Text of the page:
Motor Vehicle Admin. v. DeeringAnnotate this Case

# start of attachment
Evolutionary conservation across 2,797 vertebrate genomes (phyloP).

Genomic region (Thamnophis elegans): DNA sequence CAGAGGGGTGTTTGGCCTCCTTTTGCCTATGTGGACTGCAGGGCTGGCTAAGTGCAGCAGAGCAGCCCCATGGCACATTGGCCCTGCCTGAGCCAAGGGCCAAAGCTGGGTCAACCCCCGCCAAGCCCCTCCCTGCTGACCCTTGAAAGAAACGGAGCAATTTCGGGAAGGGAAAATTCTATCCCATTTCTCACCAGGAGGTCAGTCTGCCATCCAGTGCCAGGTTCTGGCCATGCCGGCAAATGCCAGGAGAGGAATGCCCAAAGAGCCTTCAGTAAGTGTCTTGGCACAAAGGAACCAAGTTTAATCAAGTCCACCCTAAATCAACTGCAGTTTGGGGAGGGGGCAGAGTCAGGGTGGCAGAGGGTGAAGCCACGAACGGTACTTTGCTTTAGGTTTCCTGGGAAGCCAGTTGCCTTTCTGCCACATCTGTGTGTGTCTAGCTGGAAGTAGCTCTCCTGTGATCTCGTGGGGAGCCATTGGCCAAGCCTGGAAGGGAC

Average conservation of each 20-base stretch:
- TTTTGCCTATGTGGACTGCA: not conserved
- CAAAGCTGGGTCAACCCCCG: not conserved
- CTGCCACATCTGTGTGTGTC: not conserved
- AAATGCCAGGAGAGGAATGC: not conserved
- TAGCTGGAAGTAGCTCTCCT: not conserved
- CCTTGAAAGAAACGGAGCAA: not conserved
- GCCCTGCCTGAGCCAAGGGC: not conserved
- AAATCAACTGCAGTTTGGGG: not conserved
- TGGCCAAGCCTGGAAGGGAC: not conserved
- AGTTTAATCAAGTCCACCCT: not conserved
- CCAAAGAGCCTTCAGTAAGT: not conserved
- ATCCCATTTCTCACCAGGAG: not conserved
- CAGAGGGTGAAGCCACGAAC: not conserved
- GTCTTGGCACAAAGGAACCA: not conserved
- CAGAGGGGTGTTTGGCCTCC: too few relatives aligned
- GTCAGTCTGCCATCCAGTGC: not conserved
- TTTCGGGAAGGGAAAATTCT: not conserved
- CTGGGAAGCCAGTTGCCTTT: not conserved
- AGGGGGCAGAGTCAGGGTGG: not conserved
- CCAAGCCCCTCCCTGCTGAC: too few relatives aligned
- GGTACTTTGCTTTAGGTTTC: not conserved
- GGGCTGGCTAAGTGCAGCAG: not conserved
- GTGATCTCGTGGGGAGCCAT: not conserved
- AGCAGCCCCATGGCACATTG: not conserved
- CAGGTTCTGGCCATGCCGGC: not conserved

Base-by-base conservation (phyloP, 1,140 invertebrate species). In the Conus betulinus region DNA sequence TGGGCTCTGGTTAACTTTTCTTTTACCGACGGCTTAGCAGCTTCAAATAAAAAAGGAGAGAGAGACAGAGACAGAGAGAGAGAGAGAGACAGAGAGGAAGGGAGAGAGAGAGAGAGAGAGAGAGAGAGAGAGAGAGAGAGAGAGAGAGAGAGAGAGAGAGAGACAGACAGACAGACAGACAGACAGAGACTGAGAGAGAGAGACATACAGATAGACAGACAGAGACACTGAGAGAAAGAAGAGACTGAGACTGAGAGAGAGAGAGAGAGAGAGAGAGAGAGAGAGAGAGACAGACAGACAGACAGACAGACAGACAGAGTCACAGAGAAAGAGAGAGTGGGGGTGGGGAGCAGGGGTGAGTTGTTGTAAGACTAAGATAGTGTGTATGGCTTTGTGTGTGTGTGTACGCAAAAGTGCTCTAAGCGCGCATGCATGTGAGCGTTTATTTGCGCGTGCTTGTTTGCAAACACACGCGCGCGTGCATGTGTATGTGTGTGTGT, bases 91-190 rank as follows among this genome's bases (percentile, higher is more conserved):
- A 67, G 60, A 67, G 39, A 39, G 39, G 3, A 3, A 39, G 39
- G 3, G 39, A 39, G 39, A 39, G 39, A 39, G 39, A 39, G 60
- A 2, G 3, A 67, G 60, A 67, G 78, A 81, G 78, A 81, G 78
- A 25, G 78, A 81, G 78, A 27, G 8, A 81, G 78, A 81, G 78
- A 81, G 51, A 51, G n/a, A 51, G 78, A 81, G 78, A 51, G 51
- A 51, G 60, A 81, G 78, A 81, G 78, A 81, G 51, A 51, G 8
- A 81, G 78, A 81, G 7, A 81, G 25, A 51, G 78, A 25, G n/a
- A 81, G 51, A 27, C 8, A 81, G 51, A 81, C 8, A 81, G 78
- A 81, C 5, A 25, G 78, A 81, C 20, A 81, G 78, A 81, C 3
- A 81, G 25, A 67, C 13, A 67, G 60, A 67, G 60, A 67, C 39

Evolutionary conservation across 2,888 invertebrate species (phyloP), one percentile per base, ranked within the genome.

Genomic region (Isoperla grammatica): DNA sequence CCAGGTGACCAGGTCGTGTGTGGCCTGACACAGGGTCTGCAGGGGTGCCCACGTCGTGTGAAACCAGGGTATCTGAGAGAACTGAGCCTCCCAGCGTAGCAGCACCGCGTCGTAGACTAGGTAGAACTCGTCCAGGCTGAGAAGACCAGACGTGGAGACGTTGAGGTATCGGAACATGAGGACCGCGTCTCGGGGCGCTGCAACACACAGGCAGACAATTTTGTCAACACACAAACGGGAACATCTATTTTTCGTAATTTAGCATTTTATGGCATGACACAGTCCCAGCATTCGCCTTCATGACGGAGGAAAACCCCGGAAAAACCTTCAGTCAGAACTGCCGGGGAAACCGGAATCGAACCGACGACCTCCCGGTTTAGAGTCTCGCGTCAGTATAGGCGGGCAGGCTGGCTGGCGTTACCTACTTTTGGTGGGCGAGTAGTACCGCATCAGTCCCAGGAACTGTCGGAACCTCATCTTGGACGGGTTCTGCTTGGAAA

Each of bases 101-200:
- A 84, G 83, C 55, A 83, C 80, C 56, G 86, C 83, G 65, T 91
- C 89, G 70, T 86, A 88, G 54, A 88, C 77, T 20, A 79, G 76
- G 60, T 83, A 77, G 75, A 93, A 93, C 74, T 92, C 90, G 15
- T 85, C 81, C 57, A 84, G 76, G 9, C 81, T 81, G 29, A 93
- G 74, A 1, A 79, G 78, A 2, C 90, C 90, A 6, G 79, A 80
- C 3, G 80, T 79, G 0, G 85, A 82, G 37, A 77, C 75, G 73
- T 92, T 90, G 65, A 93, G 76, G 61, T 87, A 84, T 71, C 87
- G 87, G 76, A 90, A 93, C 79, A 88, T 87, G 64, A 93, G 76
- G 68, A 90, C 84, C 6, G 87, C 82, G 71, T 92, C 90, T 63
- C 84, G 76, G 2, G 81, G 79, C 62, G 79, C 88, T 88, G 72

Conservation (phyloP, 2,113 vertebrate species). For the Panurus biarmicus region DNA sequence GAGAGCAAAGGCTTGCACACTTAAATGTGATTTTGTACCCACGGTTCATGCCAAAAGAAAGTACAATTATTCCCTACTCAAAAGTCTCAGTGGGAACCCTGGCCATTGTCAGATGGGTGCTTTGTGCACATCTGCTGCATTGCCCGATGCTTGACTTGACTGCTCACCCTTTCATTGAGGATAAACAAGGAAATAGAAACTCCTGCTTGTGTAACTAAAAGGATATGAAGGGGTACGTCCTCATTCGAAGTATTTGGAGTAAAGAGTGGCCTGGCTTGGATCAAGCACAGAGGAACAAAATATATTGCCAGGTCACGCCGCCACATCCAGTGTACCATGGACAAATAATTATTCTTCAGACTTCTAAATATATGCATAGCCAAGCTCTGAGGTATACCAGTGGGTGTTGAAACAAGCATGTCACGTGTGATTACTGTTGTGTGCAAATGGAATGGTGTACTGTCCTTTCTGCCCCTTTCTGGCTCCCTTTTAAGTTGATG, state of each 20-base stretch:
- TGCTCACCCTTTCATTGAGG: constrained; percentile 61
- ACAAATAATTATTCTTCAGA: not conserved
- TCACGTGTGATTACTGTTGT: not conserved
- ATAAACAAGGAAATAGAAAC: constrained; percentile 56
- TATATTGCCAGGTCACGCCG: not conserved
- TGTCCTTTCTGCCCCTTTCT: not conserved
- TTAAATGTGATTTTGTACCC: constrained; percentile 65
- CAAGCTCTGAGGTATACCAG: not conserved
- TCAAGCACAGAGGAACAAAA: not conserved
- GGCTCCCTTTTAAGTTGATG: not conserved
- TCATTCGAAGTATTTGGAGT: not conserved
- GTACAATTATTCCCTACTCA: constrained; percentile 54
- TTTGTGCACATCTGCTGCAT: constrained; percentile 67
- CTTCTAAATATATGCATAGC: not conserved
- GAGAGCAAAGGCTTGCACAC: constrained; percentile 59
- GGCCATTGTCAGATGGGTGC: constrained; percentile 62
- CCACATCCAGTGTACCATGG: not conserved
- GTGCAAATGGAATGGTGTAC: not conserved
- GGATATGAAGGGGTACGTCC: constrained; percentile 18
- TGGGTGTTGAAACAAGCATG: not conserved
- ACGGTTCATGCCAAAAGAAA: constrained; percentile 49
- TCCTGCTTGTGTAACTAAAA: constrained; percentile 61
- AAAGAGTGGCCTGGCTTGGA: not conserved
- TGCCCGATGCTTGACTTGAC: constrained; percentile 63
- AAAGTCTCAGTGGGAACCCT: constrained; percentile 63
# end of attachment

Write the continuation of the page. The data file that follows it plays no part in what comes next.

This case centered on the implied consent, administrative per se law (“Law”), under which a suspected drunk driver may choose either to take or to refuse a breath test to measure blood alcohol concentration. A test refusal or a particular test result both result in an automatic suspension of the driver’s license. At issue was whether a detained driver has a right to consult with legal counsel before making the decision of whether to take the breath test. The driver in this case (“Driver”) asked the arresting officer if she could call an attorney before making that choice. Driver's request was refused. Driver subsequently took the test, which indicated she had an elevated blood alcohol concentration. In accordance with the Law, Driver’s license was suspended for ninety days. An administrative law judge upheld Driver’s suspension. The circuit court reversed, concluding that the denial of Driver’s request to contact her attorney violated her right to due process. The Court of Appeals reversed, holding that, even if a suspected drunk driver is denied the opportunity to consult counsel before deciding whether to take a breath test, the driver remains subject to the administrative license suspension that the test assigns to the test refusal or test result.